If you could ever get past the liability issues that plague health care, this would have the potential to lower cost and even potentially improve results. Hospitals are cess pools…

On November 15, 2018, Eric Levine commented on San José Tackles Open Innovation for Smart Cities :

Fascinating post thank you Nancy!

A few questions on my mind:
(1) How can the government attract the brains of top tech talent on these issues?
(2) In using data, does the government merit a higher bar for privacy concerns than the private sector?
(3) To address the concern on longevity, could the “Chief Data Officer” and his or her office be enshrined as a non-political appointee, similar to running a city’s water and sewage authority, Bridge and Tunnel Authority, or the Fed?

Related to this article, my brother started a non-profit focused on helping local communities leverage nearby universities in building smarter cities. This is one approach to helping to plug the capability gap and attract smart, fresh thinking into solving some of these challenges. I believe he has met with San Jose.

On November 15, 2018, Eric Levine commented on Alibaba & the future of retail :

Very interesting article. Machine learning seems to have the potential to really separate Alibaba and JD from any other competitors or would-be competitors with massive moats from up-front investment, data, on top of the network effects from the platfrom. I wonder how much of Alibaba’s interest in owning inventory (or products) comes as a result of ceding some Tmall market share to JD. Seems like they are stuck between a tough decision – react and greater control over product – perhaps even doing private label – but potentially risk upsetting all your B2B partners. If Amazon the “vampire squid” has proven anything it’s that you can consistently put your own interests over retail partners and still dominate the market… you just have so much more negotiating leverage as the platform with the connection to the customers. This would suggest Alibaba should in fact more into launching private label. This would in turn allow it to better capitalize off of ML investments.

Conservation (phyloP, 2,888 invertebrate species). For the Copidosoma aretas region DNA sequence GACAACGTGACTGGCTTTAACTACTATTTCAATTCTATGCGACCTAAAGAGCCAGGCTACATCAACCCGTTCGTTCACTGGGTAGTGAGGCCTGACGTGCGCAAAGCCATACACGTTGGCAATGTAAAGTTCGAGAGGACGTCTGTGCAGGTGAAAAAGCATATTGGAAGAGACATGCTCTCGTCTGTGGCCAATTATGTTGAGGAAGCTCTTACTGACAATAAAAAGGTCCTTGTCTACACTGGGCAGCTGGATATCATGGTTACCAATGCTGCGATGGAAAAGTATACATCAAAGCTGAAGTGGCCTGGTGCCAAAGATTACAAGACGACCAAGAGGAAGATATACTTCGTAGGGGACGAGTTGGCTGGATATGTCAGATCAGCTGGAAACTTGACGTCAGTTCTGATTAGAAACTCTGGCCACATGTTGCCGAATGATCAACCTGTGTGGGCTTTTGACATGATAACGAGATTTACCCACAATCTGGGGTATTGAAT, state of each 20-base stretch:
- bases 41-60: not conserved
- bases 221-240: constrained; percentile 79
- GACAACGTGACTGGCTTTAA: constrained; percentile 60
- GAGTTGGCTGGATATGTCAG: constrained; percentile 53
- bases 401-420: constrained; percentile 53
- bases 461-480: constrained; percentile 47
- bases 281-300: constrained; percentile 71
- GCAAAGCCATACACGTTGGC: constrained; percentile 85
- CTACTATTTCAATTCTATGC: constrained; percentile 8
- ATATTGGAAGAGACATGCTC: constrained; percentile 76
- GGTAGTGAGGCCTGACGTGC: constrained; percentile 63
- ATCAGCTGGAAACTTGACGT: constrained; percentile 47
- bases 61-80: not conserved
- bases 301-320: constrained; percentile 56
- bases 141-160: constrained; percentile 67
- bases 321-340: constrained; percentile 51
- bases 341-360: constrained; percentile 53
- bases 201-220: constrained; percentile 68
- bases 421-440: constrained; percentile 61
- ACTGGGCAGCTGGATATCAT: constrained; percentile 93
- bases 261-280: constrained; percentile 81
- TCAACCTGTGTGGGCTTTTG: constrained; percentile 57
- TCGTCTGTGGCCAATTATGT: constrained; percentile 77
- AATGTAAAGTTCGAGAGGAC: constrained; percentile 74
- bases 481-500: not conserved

On November 15, 2018, Eric Levine commented on 23 & Who?: Deep Research into our Genetic Code :